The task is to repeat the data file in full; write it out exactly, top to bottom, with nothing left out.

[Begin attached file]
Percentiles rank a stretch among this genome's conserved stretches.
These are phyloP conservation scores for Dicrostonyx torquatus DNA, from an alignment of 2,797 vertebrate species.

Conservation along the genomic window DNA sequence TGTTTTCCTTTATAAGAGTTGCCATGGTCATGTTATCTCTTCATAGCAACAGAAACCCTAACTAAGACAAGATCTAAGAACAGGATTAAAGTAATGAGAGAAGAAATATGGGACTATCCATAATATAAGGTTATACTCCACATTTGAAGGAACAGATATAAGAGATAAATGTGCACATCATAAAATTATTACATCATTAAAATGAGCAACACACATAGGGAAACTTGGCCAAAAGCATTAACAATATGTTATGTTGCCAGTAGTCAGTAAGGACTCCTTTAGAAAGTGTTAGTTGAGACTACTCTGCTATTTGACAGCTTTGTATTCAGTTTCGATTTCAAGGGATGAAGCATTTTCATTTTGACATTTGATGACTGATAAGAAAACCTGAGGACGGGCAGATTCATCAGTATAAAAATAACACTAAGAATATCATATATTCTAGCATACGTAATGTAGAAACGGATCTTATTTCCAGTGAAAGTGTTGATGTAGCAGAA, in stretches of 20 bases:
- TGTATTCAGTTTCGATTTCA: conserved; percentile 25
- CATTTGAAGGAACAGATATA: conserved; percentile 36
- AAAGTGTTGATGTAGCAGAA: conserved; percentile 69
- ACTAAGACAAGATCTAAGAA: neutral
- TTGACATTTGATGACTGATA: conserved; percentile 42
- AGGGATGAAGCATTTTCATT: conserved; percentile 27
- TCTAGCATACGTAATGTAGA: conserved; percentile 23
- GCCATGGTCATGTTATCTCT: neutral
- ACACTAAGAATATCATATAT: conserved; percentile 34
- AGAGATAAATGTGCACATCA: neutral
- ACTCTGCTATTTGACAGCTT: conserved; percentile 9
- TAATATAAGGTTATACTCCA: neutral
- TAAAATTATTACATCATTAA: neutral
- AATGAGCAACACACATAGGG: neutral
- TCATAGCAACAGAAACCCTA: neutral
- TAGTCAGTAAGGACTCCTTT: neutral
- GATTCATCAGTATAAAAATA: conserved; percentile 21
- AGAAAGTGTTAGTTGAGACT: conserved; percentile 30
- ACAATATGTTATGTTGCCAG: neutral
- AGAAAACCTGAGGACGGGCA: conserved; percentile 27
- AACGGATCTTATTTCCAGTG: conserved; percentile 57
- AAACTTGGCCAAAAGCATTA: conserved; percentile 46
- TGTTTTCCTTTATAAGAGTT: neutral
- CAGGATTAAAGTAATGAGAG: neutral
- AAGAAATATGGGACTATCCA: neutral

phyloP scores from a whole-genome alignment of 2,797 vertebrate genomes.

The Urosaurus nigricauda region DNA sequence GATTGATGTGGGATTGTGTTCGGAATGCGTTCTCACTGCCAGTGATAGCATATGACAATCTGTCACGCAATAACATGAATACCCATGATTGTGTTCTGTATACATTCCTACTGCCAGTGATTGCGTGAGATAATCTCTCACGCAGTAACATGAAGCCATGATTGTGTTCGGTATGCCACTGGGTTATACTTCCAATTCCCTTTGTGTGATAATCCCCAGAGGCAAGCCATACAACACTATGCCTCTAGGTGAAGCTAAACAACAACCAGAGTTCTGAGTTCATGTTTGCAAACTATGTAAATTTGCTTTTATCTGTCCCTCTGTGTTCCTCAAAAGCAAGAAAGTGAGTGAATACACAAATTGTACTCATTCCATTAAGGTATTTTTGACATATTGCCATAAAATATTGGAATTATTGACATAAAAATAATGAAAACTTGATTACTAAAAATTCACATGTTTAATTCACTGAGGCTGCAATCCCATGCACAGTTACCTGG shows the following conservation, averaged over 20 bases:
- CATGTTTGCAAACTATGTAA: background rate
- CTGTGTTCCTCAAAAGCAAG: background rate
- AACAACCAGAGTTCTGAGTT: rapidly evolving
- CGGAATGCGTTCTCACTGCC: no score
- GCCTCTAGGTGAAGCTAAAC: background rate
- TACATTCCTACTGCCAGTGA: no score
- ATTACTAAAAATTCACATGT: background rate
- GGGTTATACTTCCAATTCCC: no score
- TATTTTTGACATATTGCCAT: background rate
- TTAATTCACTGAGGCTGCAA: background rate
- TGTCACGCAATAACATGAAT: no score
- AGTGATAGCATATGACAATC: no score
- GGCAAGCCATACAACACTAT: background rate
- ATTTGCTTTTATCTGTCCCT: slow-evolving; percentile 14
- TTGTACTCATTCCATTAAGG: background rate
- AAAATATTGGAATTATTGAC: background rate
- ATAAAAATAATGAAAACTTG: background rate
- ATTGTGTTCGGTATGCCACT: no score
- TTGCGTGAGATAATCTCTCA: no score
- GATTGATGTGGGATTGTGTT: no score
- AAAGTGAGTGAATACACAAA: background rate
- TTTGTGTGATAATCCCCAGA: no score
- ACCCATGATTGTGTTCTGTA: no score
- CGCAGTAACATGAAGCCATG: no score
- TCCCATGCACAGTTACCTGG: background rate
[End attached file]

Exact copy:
Percentiles rank a stretch among this genome's conserved stretches.
These are phyloP conservation scores for Dicrostonyx torquatus DNA, from an alignment of 2,797 vertebrate species.

Conservation along the genomic window DNA sequence TGTTTTCCTTTATAAGAGTTGCCATGGTCATGTTATCTCTTCATAGCAACAGAAACCCTAACTAAGACAAGATCTAAGAACAGGATTAAAGTAATGAGAGAAGAAATATGGGACTATCCATAATATAAGGTTATACTCCACATTTGAAGGAACAGATATAAGAGATAAATGTGCACATCATAAAATTATTACATCATTAAAATGAGCAACACACATAGGGAAACTTGGCCAAAAGCATTAACAATATGTTATGTTGCCAGTAGTCAGTAAGGACTCCTTTAGAAAGTGTTAGTTGAGACTACTCTGCTATTTGACAGCTTTGTATTCAGTTTCGATTTCAAGGGATGAAGCATTTTCATTTTGACATTTGATGACTGATAAGAAAACCTGAGGACGGGCAGATTCATCAGTATAAAAATAACACTAAGAATATCATATATTCTAGCATACGTAATGTAGAAACGGATCTTATTTCCAGTGAAAGTGTTGATGTAGCAGAA, in stretches of 20 bases:
- TGTATTCAGTTTCGATTTCA: conserved; percentile 25
- CATTTGAAGGAACAGATATA: conserved; percentile 36
- AAAGTGTTGATGTAGCAGAA: conserved; percentile 69
- ACTAAGACAAGATCTAAGAA: neutral
- TTGACATTTGATGACTGATA: conserved; percentile 42
- AGGGATGAAGCATTTTCATT: conserved; percentile 27
- TCTAGCATACGTAATGTAGA: conserved; percentile 23
- GCCATGGTCATGTTATCTCT: neutral
- ACACTAAGAATATCATATAT: conserved; percentile 34
- AGAGATAAATGTGCACATCA: neutral
- ACTCTGCTATTTGACAGCTT: conserved; percentile 9
- TAATATAAGGTTATACTCCA: neutral
- TAAAATTATTACATCATTAA: neutral
- AATGAGCAACACACATAGGG: neutral
- TCATAGCAACAGAAACCCTA: neutral
- TAGTCAGTAAGGACTCCTTT: neutral
- GATTCATCAGTATAAAAATA: conserved; percentile 21
- AGAAAGTGTTAGTTGAGACT: conserved; percentile 30
- ACAATATGTTATGTTGCCAG: neutral
- AGAAAACCTGAGGACGGGCA: conserved; percentile 27
- AACGGATCTTATTTCCAGTG: conserved; percentile 57
- AAACTTGGCCAAAAGCATTA: conserved; percentile 46
- TGTTTTCCTTTATAAGAGTT: neutral
- CAGGATTAAAGTAATGAGAG: neutral
- AAGAAATATGGGACTATCCA: neutral

phyloP scores from a whole-genome alignment of 2,797 vertebrate genomes.

The Urosaurus nigricauda region DNA sequence GATTGATGTGGGATTGTGTTCGGAATGCGTTCTCACTGCCAGTGATAGCATATGACAATCTGTCACGCAATAACATGAATACCCATGATTGTGTTCTGTATACATTCCTACTGCCAGTGATTGCGTGAGATAATCTCTCACGCAGTAACATGAAGCCATGATTGTGTTCGGTATGCCACTGGGTTATACTTCCAATTCCCTTTGTGTGATAATCCCCAGAGGCAAGCCATACAACACTATGCCTCTAGGTGAAGCTAAACAACAACCAGAGTTCTGAGTTCATGTTTGCAAACTATGTAAATTTGCTTTTATCTGTCCCTCTGTGTTCCTCAAAAGCAAGAAAGTGAGTGAATACACAAATTGTACTCATTCCATTAAGGTATTTTTGACATATTGCCATAAAATATTGGAATTATTGACATAAAAATAATGAAAACTTGATTACTAAAAATTCACATGTTTAATTCACTGAGGCTGCAATCCCATGCACAGTTACCTGG shows the following conservation, averaged over 20 bases:
- CATGTTTGCAAACTATGTAA: background rate
- CTGTGTTCCTCAAAAGCAAG: background rate
- AACAACCAGAGTTCTGAGTT: rapidly evolving
- CGGAATGCGTTCTCACTGCC: no score
- GCCTCTAGGTGAAGCTAAAC: background rate
- TACATTCCTACTGCCAGTGA: no score
- ATTACTAAAAATTCACATGT: background rate
- GGGTTATACTTCCAATTCCC: no score
- TATTTTTGACATATTGCCAT: background rate
- TTAATTCACTGAGGCTGCAA: background rate
- TGTCACGCAATAACATGAAT: no score
- AGTGATAGCATATGACAATC: no score
- GGCAAGCCATACAACACTAT: background rate
- ATTTGCTTTTATCTGTCCCT: slow-evolving; percentile 14
- TTGTACTCATTCCATTAAGG: background rate
- AAAATATTGGAATTATTGAC: background rate
- ATAAAAATAATGAAAACTTG: background rate
- ATTGTGTTCGGTATGCCACT: no score
- TTGCGTGAGATAATCTCTCA: no score
- GATTGATGTGGGATTGTGTT: no score
- AAAGTGAGTGAATACACAAA: background rate
- TTTGTGTGATAATCCCCAGA: no score
- ACCCATGATTGTGTTCTGTA: no score
- CGCAGTAACATGAAGCCATG: no score
- TCCCATGCACAGTTACCTGG: background rate